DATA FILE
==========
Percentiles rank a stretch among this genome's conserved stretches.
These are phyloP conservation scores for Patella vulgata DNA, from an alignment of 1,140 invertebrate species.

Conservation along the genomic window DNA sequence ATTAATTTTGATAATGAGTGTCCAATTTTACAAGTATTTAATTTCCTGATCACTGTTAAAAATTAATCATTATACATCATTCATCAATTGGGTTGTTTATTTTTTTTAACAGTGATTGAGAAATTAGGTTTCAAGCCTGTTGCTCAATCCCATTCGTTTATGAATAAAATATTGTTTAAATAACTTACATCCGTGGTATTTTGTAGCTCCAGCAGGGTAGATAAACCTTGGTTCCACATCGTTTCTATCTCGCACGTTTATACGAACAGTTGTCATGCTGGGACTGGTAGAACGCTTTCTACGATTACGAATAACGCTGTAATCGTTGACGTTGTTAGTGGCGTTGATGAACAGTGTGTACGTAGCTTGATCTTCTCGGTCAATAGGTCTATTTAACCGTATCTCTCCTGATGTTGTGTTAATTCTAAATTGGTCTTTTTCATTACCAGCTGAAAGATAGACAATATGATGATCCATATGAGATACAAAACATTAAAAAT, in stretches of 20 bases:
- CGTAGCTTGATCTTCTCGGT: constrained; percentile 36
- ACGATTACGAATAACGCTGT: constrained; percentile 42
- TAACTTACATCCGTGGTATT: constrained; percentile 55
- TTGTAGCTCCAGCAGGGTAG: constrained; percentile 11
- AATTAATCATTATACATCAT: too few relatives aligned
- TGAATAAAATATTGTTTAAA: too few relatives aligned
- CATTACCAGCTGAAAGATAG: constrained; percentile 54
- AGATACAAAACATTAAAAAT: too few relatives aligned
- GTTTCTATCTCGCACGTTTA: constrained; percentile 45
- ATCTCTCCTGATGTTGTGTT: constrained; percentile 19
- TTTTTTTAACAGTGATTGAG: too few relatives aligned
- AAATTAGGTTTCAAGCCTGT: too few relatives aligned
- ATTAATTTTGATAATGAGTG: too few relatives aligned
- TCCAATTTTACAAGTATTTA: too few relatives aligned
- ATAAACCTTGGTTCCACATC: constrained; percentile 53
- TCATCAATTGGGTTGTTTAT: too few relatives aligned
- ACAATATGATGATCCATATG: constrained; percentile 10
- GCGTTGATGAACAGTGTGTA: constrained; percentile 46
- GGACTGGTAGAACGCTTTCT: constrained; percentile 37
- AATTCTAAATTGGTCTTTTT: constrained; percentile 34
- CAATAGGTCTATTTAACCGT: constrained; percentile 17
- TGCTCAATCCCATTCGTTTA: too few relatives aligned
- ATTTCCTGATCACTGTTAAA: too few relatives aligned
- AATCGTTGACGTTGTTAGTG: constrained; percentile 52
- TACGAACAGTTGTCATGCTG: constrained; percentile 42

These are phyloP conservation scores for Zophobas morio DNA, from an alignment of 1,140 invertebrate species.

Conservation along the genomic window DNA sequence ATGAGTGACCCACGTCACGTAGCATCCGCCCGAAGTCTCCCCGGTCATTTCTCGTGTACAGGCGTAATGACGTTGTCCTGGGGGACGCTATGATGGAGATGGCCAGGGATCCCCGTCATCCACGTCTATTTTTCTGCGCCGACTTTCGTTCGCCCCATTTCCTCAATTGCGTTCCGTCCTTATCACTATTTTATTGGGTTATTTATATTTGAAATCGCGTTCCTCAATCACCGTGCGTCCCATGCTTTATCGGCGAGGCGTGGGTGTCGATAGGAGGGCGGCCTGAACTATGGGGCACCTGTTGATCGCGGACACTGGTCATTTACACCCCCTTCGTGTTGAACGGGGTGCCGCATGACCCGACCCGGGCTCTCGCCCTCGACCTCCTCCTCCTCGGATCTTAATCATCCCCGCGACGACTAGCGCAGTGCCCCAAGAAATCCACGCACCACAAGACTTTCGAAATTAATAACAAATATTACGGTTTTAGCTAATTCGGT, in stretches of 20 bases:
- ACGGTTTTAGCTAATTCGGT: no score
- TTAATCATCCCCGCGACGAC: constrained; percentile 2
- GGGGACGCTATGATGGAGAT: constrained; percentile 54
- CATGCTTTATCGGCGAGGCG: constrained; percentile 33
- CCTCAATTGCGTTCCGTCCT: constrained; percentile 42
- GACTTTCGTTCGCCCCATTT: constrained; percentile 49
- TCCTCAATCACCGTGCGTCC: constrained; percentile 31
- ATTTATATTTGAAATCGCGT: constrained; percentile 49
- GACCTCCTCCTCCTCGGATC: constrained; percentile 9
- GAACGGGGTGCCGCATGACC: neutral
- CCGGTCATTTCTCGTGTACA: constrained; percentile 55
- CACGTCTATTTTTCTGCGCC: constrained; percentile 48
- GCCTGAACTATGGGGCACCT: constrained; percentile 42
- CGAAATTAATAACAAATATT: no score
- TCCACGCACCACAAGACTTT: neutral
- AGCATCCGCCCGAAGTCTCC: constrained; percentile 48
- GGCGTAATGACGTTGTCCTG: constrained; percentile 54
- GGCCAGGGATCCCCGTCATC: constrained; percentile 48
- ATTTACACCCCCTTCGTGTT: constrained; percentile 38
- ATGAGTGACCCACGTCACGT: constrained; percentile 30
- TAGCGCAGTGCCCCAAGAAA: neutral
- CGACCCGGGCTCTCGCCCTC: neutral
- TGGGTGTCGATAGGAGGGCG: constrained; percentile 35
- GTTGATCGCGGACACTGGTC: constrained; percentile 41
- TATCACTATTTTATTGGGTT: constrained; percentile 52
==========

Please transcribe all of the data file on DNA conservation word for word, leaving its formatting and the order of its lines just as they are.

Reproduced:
Percentiles rank a stretch among this genome's conserved stretches.
These are phyloP conservation scores for Patella vulgata DNA, from an alignment of 1,140 invertebrate species.

Conservation along the genomic window DNA sequence ATTAATTTTGATAATGAGTGTCCAATTTTACAAGTATTTAATTTCCTGATCACTGTTAAAAATTAATCATTATACATCATTCATCAATTGGGTTGTTTATTTTTTTTAACAGTGATTGAGAAATTAGGTTTCAAGCCTGTTGCTCAATCCCATTCGTTTATGAATAAAATATTGTTTAAATAACTTACATCCGTGGTATTTTGTAGCTCCAGCAGGGTAGATAAACCTTGGTTCCACATCGTTTCTATCTCGCACGTTTATACGAACAGTTGTCATGCTGGGACTGGTAGAACGCTTTCTACGATTACGAATAACGCTGTAATCGTTGACGTTGTTAGTGGCGTTGATGAACAGTGTGTACGTAGCTTGATCTTCTCGGTCAATAGGTCTATTTAACCGTATCTCTCCTGATGTTGTGTTAATTCTAAATTGGTCTTTTTCATTACCAGCTGAAAGATAGACAATATGATGATCCATATGAGATACAAAACATTAAAAAT, in stretches of 20 bases:
- CGTAGCTTGATCTTCTCGGT: constrained; percentile 36
- ACGATTACGAATAACGCTGT: constrained; percentile 42
- TAACTTACATCCGTGGTATT: constrained; percentile 55
- TTGTAGCTCCAGCAGGGTAG: constrained; percentile 11
- AATTAATCATTATACATCAT: too few relatives aligned
- TGAATAAAATATTGTTTAAA: too few relatives aligned
- CATTACCAGCTGAAAGATAG: constrained; percentile 54
- AGATACAAAACATTAAAAAT: too few relatives aligned
- GTTTCTATCTCGCACGTTTA: constrained; percentile 45
- ATCTCTCCTGATGTTGTGTT: constrained; percentile 19
- TTTTTTTAACAGTGATTGAG: too few relatives aligned
- AAATTAGGTTTCAAGCCTGT: too few relatives aligned
- ATTAATTTTGATAATGAGTG: too few relatives aligned
- TCCAATTTTACAAGTATTTA: too few relatives aligned
- ATAAACCTTGGTTCCACATC: constrained; percentile 53
- TCATCAATTGGGTTGTTTAT: too few relatives aligned
- ACAATATGATGATCCATATG: constrained; percentile 10
- GCGTTGATGAACAGTGTGTA: constrained; percentile 46
- GGACTGGTAGAACGCTTTCT: constrained; percentile 37
- AATTCTAAATTGGTCTTTTT: constrained; percentile 34
- CAATAGGTCTATTTAACCGT: constrained; percentile 17
- TGCTCAATCCCATTCGTTTA: too few relatives aligned
- ATTTCCTGATCACTGTTAAA: too few relatives aligned
- AATCGTTGACGTTGTTAGTG: constrained; percentile 52
- TACGAACAGTTGTCATGCTG: constrained; percentile 42

These are phyloP conservation scores for Zophobas morio DNA, from an alignment of 1,140 invertebrate species.

Conservation along the genomic window DNA sequence ATGAGTGACCCACGTCACGTAGCATCCGCCCGAAGTCTCCCCGGTCATTTCTCGTGTACAGGCGTAATGACGTTGTCCTGGGGGACGCTATGATGGAGATGGCCAGGGATCCCCGTCATCCACGTCTATTTTTCTGCGCCGACTTTCGTTCGCCCCATTTCCTCAATTGCGTTCCGTCCTTATCACTATTTTATTGGGTTATTTATATTTGAAATCGCGTTCCTCAATCACCGTGCGTCCCATGCTTTATCGGCGAGGCGTGGGTGTCGATAGGAGGGCGGCCTGAACTATGGGGCACCTGTTGATCGCGGACACTGGTCATTTACACCCCCTTCGTGTTGAACGGGGTGCCGCATGACCCGACCCGGGCTCTCGCCCTCGACCTCCTCCTCCTCGGATCTTAATCATCCCCGCGACGACTAGCGCAGTGCCCCAAGAAATCCACGCACCACAAGACTTTCGAAATTAATAACAAATATTACGGTTTTAGCTAATTCGGT, in stretches of 20 bases:
- ACGGTTTTAGCTAATTCGGT: no score
- TTAATCATCCCCGCGACGAC: constrained; percentile 2
- GGGGACGCTATGATGGAGAT: constrained; percentile 54
- CATGCTTTATCGGCGAGGCG: constrained; percentile 33
- CCTCAATTGCGTTCCGTCCT: constrained; percentile 42
- GACTTTCGTTCGCCCCATTT: constrained; percentile 49
- TCCTCAATCACCGTGCGTCC: constrained; percentile 31
- ATTTATATTTGAAATCGCGT: constrained; percentile 49
- GACCTCCTCCTCCTCGGATC: constrained; percentile 9
- GAACGGGGTGCCGCATGACC: neutral
- CCGGTCATTTCTCGTGTACA: constrained; percentile 55
- CACGTCTATTTTTCTGCGCC: constrained; percentile 48
- GCCTGAACTATGGGGCACCT: constrained; percentile 42
- CGAAATTAATAACAAATATT: no score
- TCCACGCACCACAAGACTTT: neutral
- AGCATCCGCCCGAAGTCTCC: constrained; percentile 48
- GGCGTAATGACGTTGTCCTG: constrained; percentile 54
- GGCCAGGGATCCCCGTCATC: constrained; percentile 48
- ATTTACACCCCCTTCGTGTT: constrained; percentile 38
- ATGAGTGACCCACGTCACGT: constrained; percentile 30
- TAGCGCAGTGCCCCAAGAAA: neutral
- CGACCCGGGCTCTCGCCCTC: neutral
- TGGGTGTCGATAGGAGGGCG: constrained; percentile 35
- GTTGATCGCGGACACTGGTC: constrained; percentile 41
- TATCACTATTTTATTGGGTT: constrained; percentile 52